Karnataka hijab ban: SC delivers split verdict, refers matter to CJI for constituting larger bench
The Supreme Court on Thursday delivered a split verdict on the ban on hijab in Karnataka's educational institutions and referred the matter to the Chief Justice of India for constituting a larger bench.
While Justice Hemant Gupta dismissed the appeal against the March 15 verdict of the Karnataka High Court that had refused to lift the ban, and held that hijab is not part of "essential religious practice" in the Islamic faith, Justice Sudhanshu Dhulia allowed the pleas and observed that it is ultimately a "matter of choice".
"There is a divergence of opinion," Justice Gupta, who was heading the bench, said at the outset while pronouncing the verdict on a batch of 26 petitions.
He said he has framed 11 questions in his verdict and answers to them are against the appellants. The list includes questions on the ambit and scope of the right of freedom of conscience and religion under Article 25 and the right to essential religious practices under Article 25.
In view of the split verdict, the bench directed that the appeals against the high court verdict be placed before the Chief Justice of India for constituting an appropriate larger bench. While pronouncing his judgement, Justice Dhulia said the High Court had probably taken a "wrong path".
"The main thrust of my judgment is that this entire concept of essential religious practices, in my opinion, was not essential for the disposal of the dispute. And the court probably took the wrong path there. It was simply a question of Article 19(1) (a), its applicability and Article 25(1) primarily. And it is ultimately a matter of a choice, nothing more, nothing less," he said.
Justice Dhulia said while deciding this case, the education of girl child was on his mind. "It is common knowledge that already a girl child, primarily in rural areas and semi-urban areas, has a lot of difficulties to face," he said, adding, "So are we making her life any better, that was also in my mind".
While pronouncing the verdict, Justice Gupta said he has framed 11 questions in his verdict.
He read out the 11 questions, which include what is the ambit and scope of the right of freedom of conscience and religion under Article 25, and what is the ambit and scope of the right to essential religious practices under Article 25 of the Constitution.
"Whether fundamental rights of freedom of expression under Article 19 (1) (a) and Right of Privacy under Article 21 are mutually exclusive or are they complementary to each other," Justice Gupta said while reading out the questions.
He said another question framed in his verdict is whether the wearing of hijab is considered an essential religious practice and (whether) the students can seek the right to wear headscarves to school as a matter of right.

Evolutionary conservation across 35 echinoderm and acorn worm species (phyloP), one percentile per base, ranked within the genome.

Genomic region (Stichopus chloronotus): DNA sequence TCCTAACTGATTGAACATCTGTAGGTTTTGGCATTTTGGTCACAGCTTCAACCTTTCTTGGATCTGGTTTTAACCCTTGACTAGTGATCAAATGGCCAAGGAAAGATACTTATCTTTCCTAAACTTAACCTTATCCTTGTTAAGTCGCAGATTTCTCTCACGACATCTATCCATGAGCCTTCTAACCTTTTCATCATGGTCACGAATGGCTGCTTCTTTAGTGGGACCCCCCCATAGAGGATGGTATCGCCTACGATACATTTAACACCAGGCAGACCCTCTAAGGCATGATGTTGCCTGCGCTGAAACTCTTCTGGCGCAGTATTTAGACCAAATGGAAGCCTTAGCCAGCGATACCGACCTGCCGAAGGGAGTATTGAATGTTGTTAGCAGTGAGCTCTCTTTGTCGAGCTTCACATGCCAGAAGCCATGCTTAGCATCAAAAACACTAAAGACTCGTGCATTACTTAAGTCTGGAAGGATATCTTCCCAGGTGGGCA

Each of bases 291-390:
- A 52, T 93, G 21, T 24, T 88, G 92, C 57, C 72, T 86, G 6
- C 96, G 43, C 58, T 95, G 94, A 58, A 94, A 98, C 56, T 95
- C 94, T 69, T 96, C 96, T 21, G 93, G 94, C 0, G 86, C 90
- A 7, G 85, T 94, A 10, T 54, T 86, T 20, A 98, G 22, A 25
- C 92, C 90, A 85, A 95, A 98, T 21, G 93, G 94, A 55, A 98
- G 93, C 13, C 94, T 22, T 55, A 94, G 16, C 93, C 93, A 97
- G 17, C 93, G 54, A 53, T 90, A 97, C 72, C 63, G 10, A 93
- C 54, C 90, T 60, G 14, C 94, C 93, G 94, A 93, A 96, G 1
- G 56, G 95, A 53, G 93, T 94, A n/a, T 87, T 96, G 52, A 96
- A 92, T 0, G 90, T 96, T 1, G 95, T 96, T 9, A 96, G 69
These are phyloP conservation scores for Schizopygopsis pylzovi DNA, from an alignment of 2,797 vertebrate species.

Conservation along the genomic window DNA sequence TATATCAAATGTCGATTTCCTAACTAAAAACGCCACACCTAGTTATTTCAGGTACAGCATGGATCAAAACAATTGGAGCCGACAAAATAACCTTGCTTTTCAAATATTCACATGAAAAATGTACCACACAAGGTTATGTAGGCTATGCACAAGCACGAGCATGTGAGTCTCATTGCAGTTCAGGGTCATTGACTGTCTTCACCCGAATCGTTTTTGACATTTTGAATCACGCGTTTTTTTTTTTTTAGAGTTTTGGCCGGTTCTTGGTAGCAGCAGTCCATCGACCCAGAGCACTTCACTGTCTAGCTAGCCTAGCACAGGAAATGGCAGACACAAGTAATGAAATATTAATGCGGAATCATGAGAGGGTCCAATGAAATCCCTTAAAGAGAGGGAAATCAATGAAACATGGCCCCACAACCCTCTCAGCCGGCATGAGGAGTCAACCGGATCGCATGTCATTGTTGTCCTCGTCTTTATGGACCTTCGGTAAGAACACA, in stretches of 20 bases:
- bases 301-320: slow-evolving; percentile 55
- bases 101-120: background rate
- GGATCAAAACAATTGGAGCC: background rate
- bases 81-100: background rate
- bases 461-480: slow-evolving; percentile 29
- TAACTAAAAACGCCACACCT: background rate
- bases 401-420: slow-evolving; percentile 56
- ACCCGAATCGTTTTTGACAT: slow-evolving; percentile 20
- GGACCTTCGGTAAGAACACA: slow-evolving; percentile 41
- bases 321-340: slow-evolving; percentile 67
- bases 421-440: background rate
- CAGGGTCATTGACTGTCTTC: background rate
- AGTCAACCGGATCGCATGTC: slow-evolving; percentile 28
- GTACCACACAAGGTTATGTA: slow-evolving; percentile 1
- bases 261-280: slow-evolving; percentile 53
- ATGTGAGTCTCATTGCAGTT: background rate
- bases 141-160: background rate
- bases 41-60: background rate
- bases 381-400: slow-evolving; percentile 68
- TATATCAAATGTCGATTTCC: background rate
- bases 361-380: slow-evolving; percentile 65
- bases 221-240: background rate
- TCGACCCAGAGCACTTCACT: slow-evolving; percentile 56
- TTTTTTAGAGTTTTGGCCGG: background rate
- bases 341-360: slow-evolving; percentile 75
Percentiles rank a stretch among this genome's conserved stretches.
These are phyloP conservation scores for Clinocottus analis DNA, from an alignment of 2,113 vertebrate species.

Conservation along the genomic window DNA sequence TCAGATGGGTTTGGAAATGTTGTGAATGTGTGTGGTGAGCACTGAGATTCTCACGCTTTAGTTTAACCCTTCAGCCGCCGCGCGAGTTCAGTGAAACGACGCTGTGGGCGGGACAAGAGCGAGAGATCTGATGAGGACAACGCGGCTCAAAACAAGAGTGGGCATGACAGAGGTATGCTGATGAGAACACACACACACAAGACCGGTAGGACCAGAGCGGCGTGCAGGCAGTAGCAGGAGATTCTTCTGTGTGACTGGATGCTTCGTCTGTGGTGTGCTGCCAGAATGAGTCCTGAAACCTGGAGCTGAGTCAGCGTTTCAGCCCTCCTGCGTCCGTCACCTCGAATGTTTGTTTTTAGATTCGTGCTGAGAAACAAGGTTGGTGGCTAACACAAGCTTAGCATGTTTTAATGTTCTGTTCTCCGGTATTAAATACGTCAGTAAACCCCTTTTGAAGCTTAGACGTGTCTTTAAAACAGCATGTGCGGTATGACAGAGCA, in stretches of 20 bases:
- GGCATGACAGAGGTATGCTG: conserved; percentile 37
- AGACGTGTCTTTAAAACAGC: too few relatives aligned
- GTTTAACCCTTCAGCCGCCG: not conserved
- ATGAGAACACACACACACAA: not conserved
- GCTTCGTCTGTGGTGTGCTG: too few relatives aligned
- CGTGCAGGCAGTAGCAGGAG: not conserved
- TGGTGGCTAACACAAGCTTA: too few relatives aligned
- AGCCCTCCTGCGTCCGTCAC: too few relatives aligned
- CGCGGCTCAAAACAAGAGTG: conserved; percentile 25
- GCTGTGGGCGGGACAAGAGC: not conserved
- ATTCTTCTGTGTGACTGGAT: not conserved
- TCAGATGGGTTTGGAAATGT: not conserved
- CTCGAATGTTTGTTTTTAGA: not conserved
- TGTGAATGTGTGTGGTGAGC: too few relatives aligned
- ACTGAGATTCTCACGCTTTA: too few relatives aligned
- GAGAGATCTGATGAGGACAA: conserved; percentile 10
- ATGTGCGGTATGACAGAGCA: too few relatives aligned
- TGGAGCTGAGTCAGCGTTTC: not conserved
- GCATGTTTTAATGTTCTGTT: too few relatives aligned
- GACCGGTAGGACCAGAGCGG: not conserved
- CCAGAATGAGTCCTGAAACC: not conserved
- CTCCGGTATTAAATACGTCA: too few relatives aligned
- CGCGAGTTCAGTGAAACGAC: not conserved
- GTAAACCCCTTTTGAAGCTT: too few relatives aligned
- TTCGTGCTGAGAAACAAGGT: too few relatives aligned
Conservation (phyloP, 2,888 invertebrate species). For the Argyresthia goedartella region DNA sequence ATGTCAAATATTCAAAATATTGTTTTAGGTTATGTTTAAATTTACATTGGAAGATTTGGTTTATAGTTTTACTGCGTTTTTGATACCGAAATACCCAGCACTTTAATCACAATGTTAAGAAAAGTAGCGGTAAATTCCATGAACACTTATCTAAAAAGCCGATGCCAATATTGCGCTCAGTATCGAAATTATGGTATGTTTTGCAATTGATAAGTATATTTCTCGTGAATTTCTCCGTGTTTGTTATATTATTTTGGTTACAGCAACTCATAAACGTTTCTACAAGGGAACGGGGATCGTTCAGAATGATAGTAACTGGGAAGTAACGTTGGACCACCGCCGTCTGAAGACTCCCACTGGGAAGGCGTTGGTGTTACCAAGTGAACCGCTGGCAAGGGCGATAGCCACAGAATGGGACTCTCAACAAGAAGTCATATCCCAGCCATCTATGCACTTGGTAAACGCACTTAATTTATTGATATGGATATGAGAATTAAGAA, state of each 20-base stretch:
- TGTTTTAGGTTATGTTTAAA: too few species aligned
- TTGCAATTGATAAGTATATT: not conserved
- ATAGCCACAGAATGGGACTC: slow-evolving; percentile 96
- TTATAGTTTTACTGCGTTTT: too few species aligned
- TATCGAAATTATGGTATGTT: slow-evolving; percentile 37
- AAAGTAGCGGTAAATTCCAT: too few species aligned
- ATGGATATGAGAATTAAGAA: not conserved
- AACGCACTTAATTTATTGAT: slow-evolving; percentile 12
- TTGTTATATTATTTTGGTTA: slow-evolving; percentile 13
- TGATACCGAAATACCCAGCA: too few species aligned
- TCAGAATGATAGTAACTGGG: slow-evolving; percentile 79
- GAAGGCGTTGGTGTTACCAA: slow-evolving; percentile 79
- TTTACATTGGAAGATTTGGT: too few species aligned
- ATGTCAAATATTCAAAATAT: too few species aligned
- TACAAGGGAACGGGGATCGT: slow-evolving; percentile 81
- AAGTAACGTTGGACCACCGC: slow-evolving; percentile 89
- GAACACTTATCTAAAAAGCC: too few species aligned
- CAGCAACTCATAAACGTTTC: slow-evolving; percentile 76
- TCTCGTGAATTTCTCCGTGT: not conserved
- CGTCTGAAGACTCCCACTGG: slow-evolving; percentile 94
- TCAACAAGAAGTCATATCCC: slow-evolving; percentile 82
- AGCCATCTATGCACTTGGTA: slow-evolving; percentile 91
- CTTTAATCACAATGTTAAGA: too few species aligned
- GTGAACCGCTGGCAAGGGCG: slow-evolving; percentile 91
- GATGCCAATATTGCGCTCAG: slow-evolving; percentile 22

"The answers, according to me, of all these questions are against the appellants. I am proposing to dismiss the appeals," Justice Gupta said.
Justice Dhulia said that he has quashed the state government's February 5, 2022 order, which banned wearing clothes that disturb equality, integrity, and public order in schools and colleges.
"In view of the divergent opinions expressed by the bench, the matter is placed before the chief justice for constitution of an appropriate bench," the bench said.
On March 15, the High Court had dismissed the petitions filed by a section of Muslim students of the Government Pre-University Girls College in Karnataka's Udupi seeking permission to wear the hijab inside classrooms, ruling it is not a part of the essential religious practice in the Islamic faith.
The apex court had reserved its verdict on the pleas on September 22 after hearing arguments in the matter for 10 days.
During the arguments in the top court, a number of counsel appearing for the petitioners had insisted that preventing Muslim girls from wearing the hijab to the classroom will put their education in jeopardy as they might stop attending classes.
Counsel for the petitioners had argued on various aspects, including the state government's February 5, 2022 order which banned wearing clothes that disturb equality, integrity, and public order in schools and colleges.
Some advocates had also argued that the matter is referred to a five-judge constitution bench. The counsel appearing for the state had argued that the Karnataka government order that kicked up a row over hijab was "religion-neutral".
Insisting that the agitation in support of wearing hijab in educational institutions was not a "spontaneous act" by a few individuals, the state's counsel had argued in the apex court that the government would have been "guilty of dereliction of constitutional duty" if it had not acted the way it did.
The state government's order of February 5, 2022, was challenged by some Muslim girls in the High Court.
Edited by Megha Reddy